What is it about photos? Due to users’ scrolling patterns, social networks have come to prioritize images over words, or as Christian philosopher Jacques Ellul would have put it, “reality” over “truth.”
According to Ellul, an image “immediately conveys to us a totality. It gives us in a glance all the information we could possibly need,” whereas “language deals with connotations and overtones . . . ambiguous and often ambivalent.”
An image, for Ellul, places the viewer in an omniscient position of immediately grasping all visual and spatial information about the image’s subject, while words demand from a reader time, engagement, and tolerance for ambiguity. In other words, images offer us data, while words deal in meaning. Maybe a picture isn’t worth a thousand words.
Images make us feel powerful, demanding little from us and offering a shot of information or emotion in an instant; words require us to see things from another person’s point of view.
Ellul’s schema may be debatable, but his observations ring true in the realm of social media: we like photos because they’re easy to create and to consume, but they also literally flatten us out. When they become the primary way we relate to most of our friends (or, increasingly, to ourselves), we lose depth along with the demands and discomfort of relationship.
We don’t have to claim that smartphones (or even Facebook executives) are evil to recognize that they are a formative force in our lives. With us nearly twenty-four hours a day, our devices and apps train us to view the world in a certain way—an incomplete way, and very often, an extremely self-centered way. A call to reflect on this is not a call to round up smartphones and burn them; it’s a hope that we’ll take the time and energy to also be formed in different and better ways.
I’m not saying we all have to write more snail-mail letters. From a Christian perspective, even words alone communicate inadequately. It is Jesus, the Word, who perfectly shares God with us by taking on flesh. The scandal of the gospel is that this revelation of God is not exactly Instagram-worthy. God is infinite, glorious, and powerful, but God is also humble, as dirty and smelly as it takes to truly be with us. Even though the earliest Christians adamantly insisted on this reality—the physical existence of Jesus’ material body—we Christians have rarely sat easy with it. We are happy to proclaim that the gospel calls us into all sorts of things, but rarely are we quite willing to believe that God embraced materiality and that we are invited to do the same.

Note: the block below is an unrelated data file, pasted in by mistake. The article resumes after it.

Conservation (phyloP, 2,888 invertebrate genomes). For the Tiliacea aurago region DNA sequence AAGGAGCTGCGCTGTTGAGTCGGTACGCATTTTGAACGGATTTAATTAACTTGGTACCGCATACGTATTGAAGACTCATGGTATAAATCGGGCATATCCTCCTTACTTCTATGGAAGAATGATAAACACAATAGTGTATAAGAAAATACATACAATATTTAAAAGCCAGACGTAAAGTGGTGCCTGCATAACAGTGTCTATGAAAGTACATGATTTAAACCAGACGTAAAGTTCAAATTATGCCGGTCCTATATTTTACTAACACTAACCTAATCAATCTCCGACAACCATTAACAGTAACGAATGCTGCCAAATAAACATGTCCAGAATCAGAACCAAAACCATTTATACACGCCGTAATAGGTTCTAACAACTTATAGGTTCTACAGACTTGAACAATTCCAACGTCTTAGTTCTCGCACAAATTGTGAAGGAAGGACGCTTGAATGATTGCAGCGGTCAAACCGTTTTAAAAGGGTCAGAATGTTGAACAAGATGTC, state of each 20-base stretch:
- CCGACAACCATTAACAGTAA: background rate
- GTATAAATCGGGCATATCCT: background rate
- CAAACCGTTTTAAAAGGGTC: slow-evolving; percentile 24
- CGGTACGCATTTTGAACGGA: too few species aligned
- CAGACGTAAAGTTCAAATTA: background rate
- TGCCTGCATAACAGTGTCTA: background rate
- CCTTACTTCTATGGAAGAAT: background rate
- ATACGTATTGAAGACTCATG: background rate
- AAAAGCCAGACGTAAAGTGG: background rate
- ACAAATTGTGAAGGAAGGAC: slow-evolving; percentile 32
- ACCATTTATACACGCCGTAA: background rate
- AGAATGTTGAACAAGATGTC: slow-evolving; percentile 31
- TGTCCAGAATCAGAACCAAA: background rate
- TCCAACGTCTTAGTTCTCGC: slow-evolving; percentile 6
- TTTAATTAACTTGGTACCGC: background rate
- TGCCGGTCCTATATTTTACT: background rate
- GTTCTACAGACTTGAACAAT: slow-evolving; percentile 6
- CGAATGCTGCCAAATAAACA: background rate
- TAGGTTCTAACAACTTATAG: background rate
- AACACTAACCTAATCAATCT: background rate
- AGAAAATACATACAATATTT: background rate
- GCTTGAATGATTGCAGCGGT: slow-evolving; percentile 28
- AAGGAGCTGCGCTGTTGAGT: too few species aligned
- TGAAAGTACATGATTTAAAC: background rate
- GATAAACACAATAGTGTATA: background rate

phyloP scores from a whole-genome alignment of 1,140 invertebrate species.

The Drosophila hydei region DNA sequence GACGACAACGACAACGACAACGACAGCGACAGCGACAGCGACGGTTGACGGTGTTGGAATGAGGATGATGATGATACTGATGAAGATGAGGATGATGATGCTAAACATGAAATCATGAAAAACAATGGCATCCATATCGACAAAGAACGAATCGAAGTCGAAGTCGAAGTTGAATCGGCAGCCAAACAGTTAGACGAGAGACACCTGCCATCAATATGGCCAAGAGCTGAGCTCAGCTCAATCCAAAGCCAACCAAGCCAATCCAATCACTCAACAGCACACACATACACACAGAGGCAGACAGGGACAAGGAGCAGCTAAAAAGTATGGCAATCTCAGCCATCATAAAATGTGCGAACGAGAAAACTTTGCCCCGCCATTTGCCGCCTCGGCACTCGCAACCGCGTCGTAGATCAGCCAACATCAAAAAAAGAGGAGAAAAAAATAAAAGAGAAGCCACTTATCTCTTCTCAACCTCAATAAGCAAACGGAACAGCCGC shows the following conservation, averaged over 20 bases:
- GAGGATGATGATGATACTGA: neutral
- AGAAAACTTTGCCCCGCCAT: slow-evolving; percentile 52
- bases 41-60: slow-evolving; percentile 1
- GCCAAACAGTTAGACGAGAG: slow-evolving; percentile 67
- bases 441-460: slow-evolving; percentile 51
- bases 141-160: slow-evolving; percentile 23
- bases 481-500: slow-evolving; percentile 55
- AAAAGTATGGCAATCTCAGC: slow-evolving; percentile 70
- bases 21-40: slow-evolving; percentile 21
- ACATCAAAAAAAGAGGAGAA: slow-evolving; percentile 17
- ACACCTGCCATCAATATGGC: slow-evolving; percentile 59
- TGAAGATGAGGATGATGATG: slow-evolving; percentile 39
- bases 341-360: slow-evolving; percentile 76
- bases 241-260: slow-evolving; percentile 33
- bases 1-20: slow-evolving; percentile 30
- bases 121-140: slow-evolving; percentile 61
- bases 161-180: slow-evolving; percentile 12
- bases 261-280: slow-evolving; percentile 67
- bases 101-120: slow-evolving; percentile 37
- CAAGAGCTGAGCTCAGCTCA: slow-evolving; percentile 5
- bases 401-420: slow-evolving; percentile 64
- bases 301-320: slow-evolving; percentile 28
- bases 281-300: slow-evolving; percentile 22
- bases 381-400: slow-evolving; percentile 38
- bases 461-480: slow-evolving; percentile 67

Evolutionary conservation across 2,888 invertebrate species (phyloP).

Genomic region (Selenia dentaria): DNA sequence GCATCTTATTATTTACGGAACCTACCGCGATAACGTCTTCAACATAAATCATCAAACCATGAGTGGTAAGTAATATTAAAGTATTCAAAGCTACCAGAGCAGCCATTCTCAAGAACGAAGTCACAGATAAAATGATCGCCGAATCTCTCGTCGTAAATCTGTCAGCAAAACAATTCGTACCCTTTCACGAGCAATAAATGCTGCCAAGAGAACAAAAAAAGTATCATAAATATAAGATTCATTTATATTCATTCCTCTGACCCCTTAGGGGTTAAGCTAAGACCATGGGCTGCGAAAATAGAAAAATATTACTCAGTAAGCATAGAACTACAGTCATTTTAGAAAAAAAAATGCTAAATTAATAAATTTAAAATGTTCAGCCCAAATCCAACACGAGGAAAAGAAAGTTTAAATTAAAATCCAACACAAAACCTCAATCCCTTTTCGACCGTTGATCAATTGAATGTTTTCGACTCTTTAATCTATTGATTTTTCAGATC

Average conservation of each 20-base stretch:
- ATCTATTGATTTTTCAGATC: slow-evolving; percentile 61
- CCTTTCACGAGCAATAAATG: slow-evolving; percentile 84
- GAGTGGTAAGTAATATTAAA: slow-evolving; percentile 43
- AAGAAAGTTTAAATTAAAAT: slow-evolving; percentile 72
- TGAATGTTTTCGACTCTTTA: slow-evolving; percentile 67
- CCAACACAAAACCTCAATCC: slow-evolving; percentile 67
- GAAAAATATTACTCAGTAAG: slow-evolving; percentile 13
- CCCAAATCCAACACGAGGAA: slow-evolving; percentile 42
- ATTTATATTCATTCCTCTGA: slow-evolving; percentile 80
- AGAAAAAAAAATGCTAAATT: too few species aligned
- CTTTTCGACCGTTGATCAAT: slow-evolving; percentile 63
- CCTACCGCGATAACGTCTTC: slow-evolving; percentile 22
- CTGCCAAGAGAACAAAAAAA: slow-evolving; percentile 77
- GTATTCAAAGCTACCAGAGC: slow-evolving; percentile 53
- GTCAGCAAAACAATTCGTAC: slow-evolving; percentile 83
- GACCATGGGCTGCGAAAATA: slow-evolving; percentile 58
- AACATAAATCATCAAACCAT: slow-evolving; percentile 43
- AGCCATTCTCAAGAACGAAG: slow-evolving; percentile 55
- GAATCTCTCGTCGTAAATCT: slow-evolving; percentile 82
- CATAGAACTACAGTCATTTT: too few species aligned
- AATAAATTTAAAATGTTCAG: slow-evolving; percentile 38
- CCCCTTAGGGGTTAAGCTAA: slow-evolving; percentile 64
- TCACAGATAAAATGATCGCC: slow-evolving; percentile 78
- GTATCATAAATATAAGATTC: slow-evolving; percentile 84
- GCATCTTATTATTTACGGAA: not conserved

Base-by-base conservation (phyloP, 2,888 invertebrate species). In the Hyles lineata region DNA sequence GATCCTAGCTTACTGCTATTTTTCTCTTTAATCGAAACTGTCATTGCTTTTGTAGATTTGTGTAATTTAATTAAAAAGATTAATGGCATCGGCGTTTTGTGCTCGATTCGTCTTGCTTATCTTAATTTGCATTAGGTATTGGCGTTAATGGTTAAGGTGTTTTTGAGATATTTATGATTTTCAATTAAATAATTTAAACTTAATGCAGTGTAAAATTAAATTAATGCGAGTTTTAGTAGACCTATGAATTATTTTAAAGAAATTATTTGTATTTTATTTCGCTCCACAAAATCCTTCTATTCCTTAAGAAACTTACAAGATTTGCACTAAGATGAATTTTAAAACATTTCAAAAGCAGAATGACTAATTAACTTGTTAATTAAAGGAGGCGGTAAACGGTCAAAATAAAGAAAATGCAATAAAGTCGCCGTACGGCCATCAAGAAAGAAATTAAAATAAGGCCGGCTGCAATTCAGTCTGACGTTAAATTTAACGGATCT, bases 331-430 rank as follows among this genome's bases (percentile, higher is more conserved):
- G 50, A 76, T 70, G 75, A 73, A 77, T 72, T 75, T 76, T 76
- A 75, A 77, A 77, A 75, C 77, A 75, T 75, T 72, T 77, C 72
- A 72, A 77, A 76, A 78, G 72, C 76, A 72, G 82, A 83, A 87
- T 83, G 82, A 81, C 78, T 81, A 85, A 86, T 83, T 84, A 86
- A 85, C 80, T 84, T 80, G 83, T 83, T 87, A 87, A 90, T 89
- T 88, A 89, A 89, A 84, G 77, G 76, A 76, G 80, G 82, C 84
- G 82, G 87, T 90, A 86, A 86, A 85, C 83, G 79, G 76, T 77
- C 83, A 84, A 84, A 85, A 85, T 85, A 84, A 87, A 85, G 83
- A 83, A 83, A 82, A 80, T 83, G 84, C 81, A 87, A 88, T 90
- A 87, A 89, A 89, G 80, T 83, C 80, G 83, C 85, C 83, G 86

If we did, we might find ways to cultivate a sort of radical presence to ourselves, the world, and others to counteract the distraction, shallowness, and self-centeredness that smartphones engender. We might remind ourselves to call and visit our friends instead of stalking them. We could commit to one act of participation in democracy for every political thinkpiece we skim. We might take up a craft or hobby working with our hands and cooperating with other people. We’d continue the onerous habit of meeting together with other Christians, sharing the Eucharist, raising hands, praying out loud.
These things could teach us to embrace finitude rather than extending control; to invest ourselves in things that bring deep satisfaction rather than fickle popularity; to seek out others’ truths rather than their carefully-curated “realities.”
Taking up these practices would not only balance out but also improve our online lives: we could bring new perspectives to our smartphones and apps instead of simply absorbing theirs. Grounded in the physical spaces and relationships, we wouldn’t look to our followers for validation but could more freely and authentically give to them. We might even find comfort and joy in our own bodies where the world too often distorts and devalues them. Our tools could serve us where we once served our tools, and that would be good news worth sharing.
What remains to be seen is whether we will use smartphones to add dimension to our lives, or allow our devices to remake us in their own image: bright and shiny-looking, but without any depth—full of reality but lacking in truth.
Cover image by Matt Hawthorne.